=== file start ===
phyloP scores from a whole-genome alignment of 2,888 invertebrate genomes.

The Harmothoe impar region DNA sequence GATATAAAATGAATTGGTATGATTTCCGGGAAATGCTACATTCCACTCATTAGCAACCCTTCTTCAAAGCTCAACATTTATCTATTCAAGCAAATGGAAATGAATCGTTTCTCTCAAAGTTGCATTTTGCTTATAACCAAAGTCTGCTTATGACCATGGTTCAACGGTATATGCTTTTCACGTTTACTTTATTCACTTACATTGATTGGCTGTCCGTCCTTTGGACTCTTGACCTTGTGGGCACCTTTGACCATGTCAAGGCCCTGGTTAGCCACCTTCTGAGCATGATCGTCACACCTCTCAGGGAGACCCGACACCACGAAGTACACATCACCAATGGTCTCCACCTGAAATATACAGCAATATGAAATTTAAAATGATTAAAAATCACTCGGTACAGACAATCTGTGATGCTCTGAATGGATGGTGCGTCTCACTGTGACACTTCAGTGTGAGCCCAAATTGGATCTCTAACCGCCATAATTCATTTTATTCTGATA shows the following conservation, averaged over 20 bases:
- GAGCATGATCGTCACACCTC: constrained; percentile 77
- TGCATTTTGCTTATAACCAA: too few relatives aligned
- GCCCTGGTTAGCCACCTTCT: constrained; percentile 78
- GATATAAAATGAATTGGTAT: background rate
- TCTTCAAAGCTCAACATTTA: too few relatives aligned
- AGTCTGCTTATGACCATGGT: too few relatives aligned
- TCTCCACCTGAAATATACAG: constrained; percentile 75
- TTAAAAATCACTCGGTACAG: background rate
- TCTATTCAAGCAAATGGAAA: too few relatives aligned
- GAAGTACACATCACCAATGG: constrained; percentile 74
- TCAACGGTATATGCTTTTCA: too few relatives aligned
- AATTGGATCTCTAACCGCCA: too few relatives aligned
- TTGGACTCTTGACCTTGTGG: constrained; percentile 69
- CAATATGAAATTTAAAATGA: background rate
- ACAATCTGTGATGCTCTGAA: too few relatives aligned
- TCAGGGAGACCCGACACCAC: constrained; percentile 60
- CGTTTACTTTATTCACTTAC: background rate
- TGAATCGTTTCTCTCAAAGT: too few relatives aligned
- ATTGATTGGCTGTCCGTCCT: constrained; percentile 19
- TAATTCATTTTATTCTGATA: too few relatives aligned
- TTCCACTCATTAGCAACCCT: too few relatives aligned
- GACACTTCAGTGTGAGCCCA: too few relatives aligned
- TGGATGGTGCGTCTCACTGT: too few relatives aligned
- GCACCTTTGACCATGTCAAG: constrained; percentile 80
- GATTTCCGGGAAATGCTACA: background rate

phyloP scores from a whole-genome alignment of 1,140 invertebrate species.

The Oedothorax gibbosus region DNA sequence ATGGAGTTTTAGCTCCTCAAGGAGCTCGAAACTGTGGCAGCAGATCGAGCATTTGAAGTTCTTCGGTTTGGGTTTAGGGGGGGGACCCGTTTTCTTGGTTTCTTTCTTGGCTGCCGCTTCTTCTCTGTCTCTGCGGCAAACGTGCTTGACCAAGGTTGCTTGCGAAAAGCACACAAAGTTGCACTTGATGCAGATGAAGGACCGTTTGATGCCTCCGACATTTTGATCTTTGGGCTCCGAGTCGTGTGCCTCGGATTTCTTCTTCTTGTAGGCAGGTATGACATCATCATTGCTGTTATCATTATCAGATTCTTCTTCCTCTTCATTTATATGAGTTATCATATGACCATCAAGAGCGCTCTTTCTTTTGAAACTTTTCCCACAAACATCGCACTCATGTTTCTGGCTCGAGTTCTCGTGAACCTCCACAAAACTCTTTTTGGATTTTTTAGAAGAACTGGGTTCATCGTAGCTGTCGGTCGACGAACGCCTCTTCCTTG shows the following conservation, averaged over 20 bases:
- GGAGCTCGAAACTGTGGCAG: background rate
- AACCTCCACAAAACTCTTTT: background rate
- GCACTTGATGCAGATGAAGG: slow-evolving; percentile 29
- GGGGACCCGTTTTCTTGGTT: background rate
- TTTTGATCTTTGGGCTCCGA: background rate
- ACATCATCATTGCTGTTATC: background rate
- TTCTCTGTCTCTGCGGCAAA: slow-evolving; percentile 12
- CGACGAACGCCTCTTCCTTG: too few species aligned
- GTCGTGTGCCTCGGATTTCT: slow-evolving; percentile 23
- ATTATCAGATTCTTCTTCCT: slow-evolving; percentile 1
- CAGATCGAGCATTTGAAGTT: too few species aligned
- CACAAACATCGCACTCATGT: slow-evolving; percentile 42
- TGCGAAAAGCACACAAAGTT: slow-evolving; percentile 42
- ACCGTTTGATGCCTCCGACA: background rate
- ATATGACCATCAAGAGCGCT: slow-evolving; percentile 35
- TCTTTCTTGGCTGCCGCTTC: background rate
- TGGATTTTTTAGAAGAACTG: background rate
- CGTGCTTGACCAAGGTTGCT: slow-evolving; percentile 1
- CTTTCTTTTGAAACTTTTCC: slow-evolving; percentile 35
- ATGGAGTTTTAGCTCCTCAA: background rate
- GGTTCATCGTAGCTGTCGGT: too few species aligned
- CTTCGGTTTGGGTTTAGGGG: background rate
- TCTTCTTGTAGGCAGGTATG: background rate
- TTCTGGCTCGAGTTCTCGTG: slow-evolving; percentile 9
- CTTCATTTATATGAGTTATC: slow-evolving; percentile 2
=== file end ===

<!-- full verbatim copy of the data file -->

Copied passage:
phyloP scores from a whole-genome alignment of 2,888 invertebrate genomes.

The Harmothoe impar region DNA sequence GATATAAAATGAATTGGTATGATTTCCGGGAAATGCTACATTCCACTCATTAGCAACCCTTCTTCAAAGCTCAACATTTATCTATTCAAGCAAATGGAAATGAATCGTTTCTCTCAAAGTTGCATTTTGCTTATAACCAAAGTCTGCTTATGACCATGGTTCAACGGTATATGCTTTTCACGTTTACTTTATTCACTTACATTGATTGGCTGTCCGTCCTTTGGACTCTTGACCTTGTGGGCACCTTTGACCATGTCAAGGCCCTGGTTAGCCACCTTCTGAGCATGATCGTCACACCTCTCAGGGAGACCCGACACCACGAAGTACACATCACCAATGGTCTCCACCTGAAATATACAGCAATATGAAATTTAAAATGATTAAAAATCACTCGGTACAGACAATCTGTGATGCTCTGAATGGATGGTGCGTCTCACTGTGACACTTCAGTGTGAGCCCAAATTGGATCTCTAACCGCCATAATTCATTTTATTCTGATA shows the following conservation, averaged over 20 bases:
- GAGCATGATCGTCACACCTC: constrained; percentile 77
- TGCATTTTGCTTATAACCAA: too few relatives aligned
- GCCCTGGTTAGCCACCTTCT: constrained; percentile 78
- GATATAAAATGAATTGGTAT: background rate
- TCTTCAAAGCTCAACATTTA: too few relatives aligned
- AGTCTGCTTATGACCATGGT: too few relatives aligned
- TCTCCACCTGAAATATACAG: constrained; percentile 75
- TTAAAAATCACTCGGTACAG: background rate
- TCTATTCAAGCAAATGGAAA: too few relatives aligned
- GAAGTACACATCACCAATGG: constrained; percentile 74
- TCAACGGTATATGCTTTTCA: too few relatives aligned
- AATTGGATCTCTAACCGCCA: too few relatives aligned
- TTGGACTCTTGACCTTGTGG: constrained; percentile 69
- CAATATGAAATTTAAAATGA: background rate
- ACAATCTGTGATGCTCTGAA: too few relatives aligned
- TCAGGGAGACCCGACACCAC: constrained; percentile 60
- CGTTTACTTTATTCACTTAC: background rate
- TGAATCGTTTCTCTCAAAGT: too few relatives aligned
- ATTGATTGGCTGTCCGTCCT: constrained; percentile 19
- TAATTCATTTTATTCTGATA: too few relatives aligned
- TTCCACTCATTAGCAACCCT: too few relatives aligned
- GACACTTCAGTGTGAGCCCA: too few relatives aligned
- TGGATGGTGCGTCTCACTGT: too few relatives aligned
- GCACCTTTGACCATGTCAAG: constrained; percentile 80
- GATTTCCGGGAAATGCTACA: background rate

phyloP scores from a whole-genome alignment of 1,140 invertebrate species.

The Oedothorax gibbosus region DNA sequence ATGGAGTTTTAGCTCCTCAAGGAGCTCGAAACTGTGGCAGCAGATCGAGCATTTGAAGTTCTTCGGTTTGGGTTTAGGGGGGGGACCCGTTTTCTTGGTTTCTTTCTTGGCTGCCGCTTCTTCTCTGTCTCTGCGGCAAACGTGCTTGACCAAGGTTGCTTGCGAAAAGCACACAAAGTTGCACTTGATGCAGATGAAGGACCGTTTGATGCCTCCGACATTTTGATCTTTGGGCTCCGAGTCGTGTGCCTCGGATTTCTTCTTCTTGTAGGCAGGTATGACATCATCATTGCTGTTATCATTATCAGATTCTTCTTCCTCTTCATTTATATGAGTTATCATATGACCATCAAGAGCGCTCTTTCTTTTGAAACTTTTCCCACAAACATCGCACTCATGTTTCTGGCTCGAGTTCTCGTGAACCTCCACAAAACTCTTTTTGGATTTTTTAGAAGAACTGGGTTCATCGTAGCTGTCGGTCGACGAACGCCTCTTCCTTG shows the following conservation, averaged over 20 bases:
- GGAGCTCGAAACTGTGGCAG: background rate
- AACCTCCACAAAACTCTTTT: background rate
- GCACTTGATGCAGATGAAGG: slow-evolving; percentile 29
- GGGGACCCGTTTTCTTGGTT: background rate
- TTTTGATCTTTGGGCTCCGA: background rate
- ACATCATCATTGCTGTTATC: background rate
- TTCTCTGTCTCTGCGGCAAA: slow-evolving; percentile 12
- CGACGAACGCCTCTTCCTTG: too few species aligned
- GTCGTGTGCCTCGGATTTCT: slow-evolving; percentile 23
- ATTATCAGATTCTTCTTCCT: slow-evolving; percentile 1
- CAGATCGAGCATTTGAAGTT: too few species aligned
- CACAAACATCGCACTCATGT: slow-evolving; percentile 42
- TGCGAAAAGCACACAAAGTT: slow-evolving; percentile 42
- ACCGTTTGATGCCTCCGACA: background rate
- ATATGACCATCAAGAGCGCT: slow-evolving; percentile 35
- TCTTTCTTGGCTGCCGCTTC: background rate
- TGGATTTTTTAGAAGAACTG: background rate
- CGTGCTTGACCAAGGTTGCT: slow-evolving; percentile 1
- CTTTCTTTTGAAACTTTTCC: slow-evolving; percentile 35
- ATGGAGTTTTAGCTCCTCAA: background rate
- GGTTCATCGTAGCTGTCGGT: too few species aligned
- CTTCGGTTTGGGTTTAGGGG: background rate
- TCTTCTTGTAGGCAGGTATG: background rate
- TTCTGGCTCGAGTTCTCGTG: slow-evolving; percentile 9
- CTTCATTTATATGAGTTATC: slow-evolving; percentile 2